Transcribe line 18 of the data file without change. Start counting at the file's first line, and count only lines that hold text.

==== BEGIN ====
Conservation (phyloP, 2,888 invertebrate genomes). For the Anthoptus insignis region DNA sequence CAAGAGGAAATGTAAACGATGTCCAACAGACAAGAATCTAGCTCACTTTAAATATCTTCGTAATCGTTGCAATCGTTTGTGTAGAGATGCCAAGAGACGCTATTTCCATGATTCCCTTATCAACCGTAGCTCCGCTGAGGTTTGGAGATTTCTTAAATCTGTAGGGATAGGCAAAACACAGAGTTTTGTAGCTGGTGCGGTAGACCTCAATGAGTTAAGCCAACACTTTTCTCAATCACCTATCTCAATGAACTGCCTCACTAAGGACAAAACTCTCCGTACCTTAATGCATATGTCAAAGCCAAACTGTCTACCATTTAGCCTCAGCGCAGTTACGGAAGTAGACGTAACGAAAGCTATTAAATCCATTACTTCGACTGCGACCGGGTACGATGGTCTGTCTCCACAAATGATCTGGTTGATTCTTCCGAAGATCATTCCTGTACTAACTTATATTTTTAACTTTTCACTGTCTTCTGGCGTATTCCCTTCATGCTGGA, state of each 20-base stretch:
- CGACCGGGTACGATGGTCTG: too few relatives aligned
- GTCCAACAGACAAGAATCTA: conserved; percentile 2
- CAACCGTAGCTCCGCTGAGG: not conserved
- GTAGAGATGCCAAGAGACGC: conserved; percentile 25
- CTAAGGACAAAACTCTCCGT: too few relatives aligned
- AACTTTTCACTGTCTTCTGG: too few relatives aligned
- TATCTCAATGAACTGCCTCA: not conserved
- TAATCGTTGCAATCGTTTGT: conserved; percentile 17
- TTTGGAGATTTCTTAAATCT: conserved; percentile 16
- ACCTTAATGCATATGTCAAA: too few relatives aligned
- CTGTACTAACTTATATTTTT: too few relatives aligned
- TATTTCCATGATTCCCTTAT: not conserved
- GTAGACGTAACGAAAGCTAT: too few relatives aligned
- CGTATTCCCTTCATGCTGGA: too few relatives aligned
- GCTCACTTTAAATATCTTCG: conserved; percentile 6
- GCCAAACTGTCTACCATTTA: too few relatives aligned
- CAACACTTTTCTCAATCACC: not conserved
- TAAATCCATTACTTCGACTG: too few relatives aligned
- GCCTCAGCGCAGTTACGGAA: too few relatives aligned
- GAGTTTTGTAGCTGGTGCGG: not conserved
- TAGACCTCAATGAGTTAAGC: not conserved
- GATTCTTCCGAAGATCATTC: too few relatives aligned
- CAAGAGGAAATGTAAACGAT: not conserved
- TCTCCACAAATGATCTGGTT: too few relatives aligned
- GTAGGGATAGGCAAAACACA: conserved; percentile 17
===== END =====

- CAACACTTTTCTCAATCACC: not conserved